A.G. Rhodes Health & Rehab

May 27, 2014

What does dementia feel like?

Virtual Dementia Tour

By Mary Olsen, Communications Specialist, A.G. Rhodes Health & Rehab

Pins and needles in the feet, limited use of hands, altered vision, various noises blasting in the ears, confusion, difficulty paying attention. These are some of the uncomfortable conditions that family members of people with dementia recently experienced at a nursing home in Atlanta.

A.G. Rhodes Health & Rehab, a nonprofit organization operating three nursing homes in the Atlanta area, hosted The Virtual Dementia Tour® at its Wesley Woods location to help family members empathize with their loved ones who have dementia.

“We want you to understand how frustrating it is for someone with dementia so that you can feel what it’s like and better understand what they’re experiencing,” said Karen Trostle, a Registered Nurse and Community Educator with Crossroads Hospice, the organization that conducted the tour.

Before the tour began, participants placed prickly inserts in their shoes, put on large, scratchy gloves, donned goggles that warped and impaired vision, and put on headphones that played distracting and jolting sounds. Then, participants were guided into a dark room with a strobe light, and instructed to complete multiple tasks such as setting a table, folding laundry and drawing pictures. It was frustrating, confusing, and nearly impossible to remember all of the instructions or complete the tasks given the commotion and discomfort. The tour lasted a lengthy six minutes.

“My feet were killing me, I could barely stand,” said Sharon Pritchett, whose mother has Alzheimer’s.

Trostle debriefed participants after the tour to help them understand the purpose of it, and explained the challenges that people with dementia face. The shoe inserts were used because many elderly people have neuropathy, which is accompanied by a painful sensation of pins and needles. The gloves suggested the limitations of arthritis, the goggles indicated the effects of cataracts and impaired peripheral vision, and noises from the headset and the strobe light added to the discomfort and confusion. While many elderly people may have one or more conditions such as neuropathy or arthritis, people with dementia have a hard time communicating how they’re feeling.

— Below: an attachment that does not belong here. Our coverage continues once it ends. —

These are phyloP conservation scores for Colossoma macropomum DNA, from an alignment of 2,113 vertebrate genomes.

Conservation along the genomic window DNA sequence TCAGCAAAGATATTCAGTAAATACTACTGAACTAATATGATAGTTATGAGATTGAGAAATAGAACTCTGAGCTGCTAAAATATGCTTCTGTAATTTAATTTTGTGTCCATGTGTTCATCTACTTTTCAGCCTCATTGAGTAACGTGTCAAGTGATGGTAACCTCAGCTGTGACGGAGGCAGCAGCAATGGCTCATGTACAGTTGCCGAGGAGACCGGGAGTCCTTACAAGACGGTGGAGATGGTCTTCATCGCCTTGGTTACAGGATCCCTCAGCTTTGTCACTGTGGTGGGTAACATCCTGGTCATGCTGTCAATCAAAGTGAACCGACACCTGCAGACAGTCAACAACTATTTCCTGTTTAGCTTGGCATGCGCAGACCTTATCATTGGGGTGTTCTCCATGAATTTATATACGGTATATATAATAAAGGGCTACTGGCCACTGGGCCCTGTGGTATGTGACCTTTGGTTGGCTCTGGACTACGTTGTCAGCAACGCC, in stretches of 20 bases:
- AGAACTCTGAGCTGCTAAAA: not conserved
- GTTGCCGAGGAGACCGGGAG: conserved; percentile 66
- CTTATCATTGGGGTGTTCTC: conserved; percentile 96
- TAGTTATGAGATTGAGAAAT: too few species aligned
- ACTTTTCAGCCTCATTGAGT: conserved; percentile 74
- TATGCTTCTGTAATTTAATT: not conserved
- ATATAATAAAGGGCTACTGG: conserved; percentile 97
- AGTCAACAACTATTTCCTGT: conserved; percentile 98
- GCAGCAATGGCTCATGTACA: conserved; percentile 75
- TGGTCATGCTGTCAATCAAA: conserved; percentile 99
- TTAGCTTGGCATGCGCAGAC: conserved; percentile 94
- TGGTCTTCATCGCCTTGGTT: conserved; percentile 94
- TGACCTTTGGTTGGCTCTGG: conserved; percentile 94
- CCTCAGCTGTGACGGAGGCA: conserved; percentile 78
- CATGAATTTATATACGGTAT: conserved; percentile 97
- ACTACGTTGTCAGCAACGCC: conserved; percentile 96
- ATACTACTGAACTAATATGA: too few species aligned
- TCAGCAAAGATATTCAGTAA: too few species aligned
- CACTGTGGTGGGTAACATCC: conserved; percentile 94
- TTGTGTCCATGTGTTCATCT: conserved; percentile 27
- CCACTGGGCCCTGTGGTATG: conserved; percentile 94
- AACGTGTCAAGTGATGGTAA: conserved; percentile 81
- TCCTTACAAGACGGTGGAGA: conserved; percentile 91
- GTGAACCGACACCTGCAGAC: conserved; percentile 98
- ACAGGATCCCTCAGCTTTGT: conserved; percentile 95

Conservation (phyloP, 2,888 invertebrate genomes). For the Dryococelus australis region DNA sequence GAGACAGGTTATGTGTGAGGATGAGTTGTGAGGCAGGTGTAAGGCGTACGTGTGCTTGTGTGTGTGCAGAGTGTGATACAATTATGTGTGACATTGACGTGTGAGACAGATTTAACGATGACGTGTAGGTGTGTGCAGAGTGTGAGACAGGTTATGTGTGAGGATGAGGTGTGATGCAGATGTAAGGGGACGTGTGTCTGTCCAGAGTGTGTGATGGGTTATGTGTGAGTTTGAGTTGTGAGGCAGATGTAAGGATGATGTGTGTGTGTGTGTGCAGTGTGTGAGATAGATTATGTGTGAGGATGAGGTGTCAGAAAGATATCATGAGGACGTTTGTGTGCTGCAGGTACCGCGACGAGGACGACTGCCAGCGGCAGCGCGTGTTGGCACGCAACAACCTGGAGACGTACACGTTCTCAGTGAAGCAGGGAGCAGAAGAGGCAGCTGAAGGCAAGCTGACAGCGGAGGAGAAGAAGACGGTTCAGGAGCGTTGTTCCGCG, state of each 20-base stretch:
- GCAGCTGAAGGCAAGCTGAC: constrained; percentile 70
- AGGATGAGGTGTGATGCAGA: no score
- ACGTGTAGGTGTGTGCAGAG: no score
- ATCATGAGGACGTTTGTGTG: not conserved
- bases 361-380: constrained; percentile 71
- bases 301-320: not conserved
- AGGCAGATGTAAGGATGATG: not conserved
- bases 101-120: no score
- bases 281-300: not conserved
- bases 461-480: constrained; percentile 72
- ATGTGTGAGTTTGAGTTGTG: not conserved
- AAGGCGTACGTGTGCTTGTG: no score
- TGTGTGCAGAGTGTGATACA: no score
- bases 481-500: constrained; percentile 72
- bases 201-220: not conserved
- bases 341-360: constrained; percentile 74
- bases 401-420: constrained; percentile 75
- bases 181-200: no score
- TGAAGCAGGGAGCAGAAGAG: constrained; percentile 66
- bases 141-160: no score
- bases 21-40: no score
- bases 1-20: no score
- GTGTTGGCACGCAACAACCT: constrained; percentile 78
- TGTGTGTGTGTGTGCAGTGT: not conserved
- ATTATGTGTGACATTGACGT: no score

“These are all physical symptoms that many people have, but the difference with dementia patients is that they can’t articulate them to us,” said Trostle.  “Combine all of these possible symptoms, put them in an unfamiliar environment without the ability to communicate, and that’s what it might feel like to have dementia.”

Trostle also explained that people with dementia don’t always understand everything being said to them.

“Patients with early dementia miss about every eighth word,” said Trostle. “When the dementia progresses, it’s about every sixth word, then every fourth.”

Trostle also offered some advice on what people can do to help their loved ones with dementia. For example, she advised that when assisting loved ones to stand, recognize that that their feet may hurt and that they might lash out if pulled up too quickly.

“Thick fuzzy socks and wide shoes will help them to be more comfortable,” Trostle said.

She also advised that you shouldn’t take people with dementia to crowded areas or places with too much stimuli because they have a hard time focusing and filtering out noise.

“Be careful where you take your loved one,” said Trostle, “Sounds become overwhelming.”

Paul and Vanessa Burks went through the tour and as a result, Vanessa is considering how she can adapt her father’s upcoming 90th birthday celebration.

“We’re having the family get together, and now I’ll talk to my sister about having everyone take turns going up and talking to him because of all the kids and grandkids who live out there– it will be overwhelming.”

Perhaps the most important words of advice that Trostle gave: “You should never use the words, ‘Don’t you remember?’ To ask them to remember shames them.”

Photo: Vanessa Burks (center) gets ready to take The Virtual Dementia Tour at A.G. Rhodes at Wesley Woods. Also pictured is Vanessa’s husband, Paul (left), and Rebecca Allen (right), Registered Nurse with  Crossroads Hospice. About 15 family members of people with dementia participated in the tour. 

The Virtual Dementia Tour® is a scientifically proven method of building a greater understanding of dementia through the use of patented sensory tools and instruction. Created by P.K. Beville, M.S., an award-winning geriatric specialist and founder of Second wind Dreams ®, proceeds from the Virtual Dementia Tour® support the work of Second Wind Dreams, an international, nonprofit organization recognized as the first in the nation committed to changing the perception of aging through the fulfillment of dreams for elders.

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